A man working from home sits at a table. He holds an electronic table in his hands, but his smiling face is turned toward his laptop.
Trying to keep costs down? There are plenty of free business resources online. — Getty Images/filadendron

Successful entrepreneurs never stop learning about their industry, business and customers. Moreover, they provide ongoing training and professional development opportunities to upskill, engage and retain employees. Celebrate Small Business Month and enhance your company year-round using free resources for small businesses. Each of the following tools can improve skill sets within your company and support your learning objectives.

1. U.S. Small Business Administration (SBA)

Learn how to start, grow or sell your business using the SBA’s free resources. The SBA offers informative content and interactive tools for small business owners. You can also learn how to qualify for government contracts, get funding for your company and explore business certifications.

Check out these SBA tools and content:

  • Small Business Development Centers: Attend in-person events and get individualized assistance from small business centers near you. Enter your zip code to find your local SBDC.
  • SBA’s Ascent: Explore Ascent—a free learning platform for women entrepreneurs—by choosing your journey and topics to master. Content options include fireside chats, self-assessments, discussion guides and exercises.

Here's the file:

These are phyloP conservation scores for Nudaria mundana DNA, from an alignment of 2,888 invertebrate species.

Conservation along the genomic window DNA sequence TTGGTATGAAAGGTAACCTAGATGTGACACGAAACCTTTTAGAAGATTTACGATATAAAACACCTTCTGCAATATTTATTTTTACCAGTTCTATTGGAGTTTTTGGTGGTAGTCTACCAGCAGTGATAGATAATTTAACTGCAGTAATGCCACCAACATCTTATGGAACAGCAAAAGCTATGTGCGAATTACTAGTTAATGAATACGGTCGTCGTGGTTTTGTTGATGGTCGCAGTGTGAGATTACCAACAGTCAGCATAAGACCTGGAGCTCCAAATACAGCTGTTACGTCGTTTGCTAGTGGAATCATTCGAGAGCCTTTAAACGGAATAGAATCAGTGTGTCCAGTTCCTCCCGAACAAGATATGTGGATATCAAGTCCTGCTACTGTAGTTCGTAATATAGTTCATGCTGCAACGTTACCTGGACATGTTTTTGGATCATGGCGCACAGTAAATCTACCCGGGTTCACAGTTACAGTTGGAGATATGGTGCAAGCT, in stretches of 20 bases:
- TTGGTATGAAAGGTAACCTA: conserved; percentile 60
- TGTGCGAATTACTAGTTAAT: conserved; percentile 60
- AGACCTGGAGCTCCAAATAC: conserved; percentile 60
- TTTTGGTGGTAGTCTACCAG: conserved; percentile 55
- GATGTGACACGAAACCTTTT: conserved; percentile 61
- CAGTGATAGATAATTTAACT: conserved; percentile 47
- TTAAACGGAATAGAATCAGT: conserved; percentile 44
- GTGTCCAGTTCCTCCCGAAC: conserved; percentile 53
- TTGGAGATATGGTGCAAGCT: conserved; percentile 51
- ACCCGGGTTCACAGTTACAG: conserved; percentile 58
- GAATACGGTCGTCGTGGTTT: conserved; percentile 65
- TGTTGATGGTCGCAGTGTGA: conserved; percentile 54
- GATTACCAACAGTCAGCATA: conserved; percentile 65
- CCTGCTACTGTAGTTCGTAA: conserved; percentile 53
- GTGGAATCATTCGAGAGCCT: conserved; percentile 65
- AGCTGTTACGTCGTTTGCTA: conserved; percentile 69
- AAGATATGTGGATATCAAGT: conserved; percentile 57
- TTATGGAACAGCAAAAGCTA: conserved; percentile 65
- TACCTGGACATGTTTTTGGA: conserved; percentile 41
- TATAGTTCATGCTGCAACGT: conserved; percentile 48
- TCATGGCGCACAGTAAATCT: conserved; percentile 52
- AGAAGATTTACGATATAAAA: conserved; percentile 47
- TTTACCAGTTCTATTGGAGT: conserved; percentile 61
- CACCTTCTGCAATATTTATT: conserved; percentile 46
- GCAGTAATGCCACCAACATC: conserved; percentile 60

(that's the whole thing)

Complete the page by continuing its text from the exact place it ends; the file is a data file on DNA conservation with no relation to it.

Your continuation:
• Learning center courses: The SBA’s learning center video courses cover starting up to selling your business and everything in between. Most topics have several videos, with many around a minute long.
  • Boots to Business: If you’re a transitioning service member (including National Guard and Reserve) or a spouse with access to a military installation, check out the Boots to Business program. Alternatively, Reboot courses are available to veterans, National Guard and reserve and military spouses.
  • Emerging Leaders Initiative: If you have at least one employee besides yourself, have been in business for three years and have annual revenues of at least $250,000, consider the seven-month Emerging Leaders program.

[Read more: 7 SBA Programs Every Small Business Should Know About]

2. HubSpot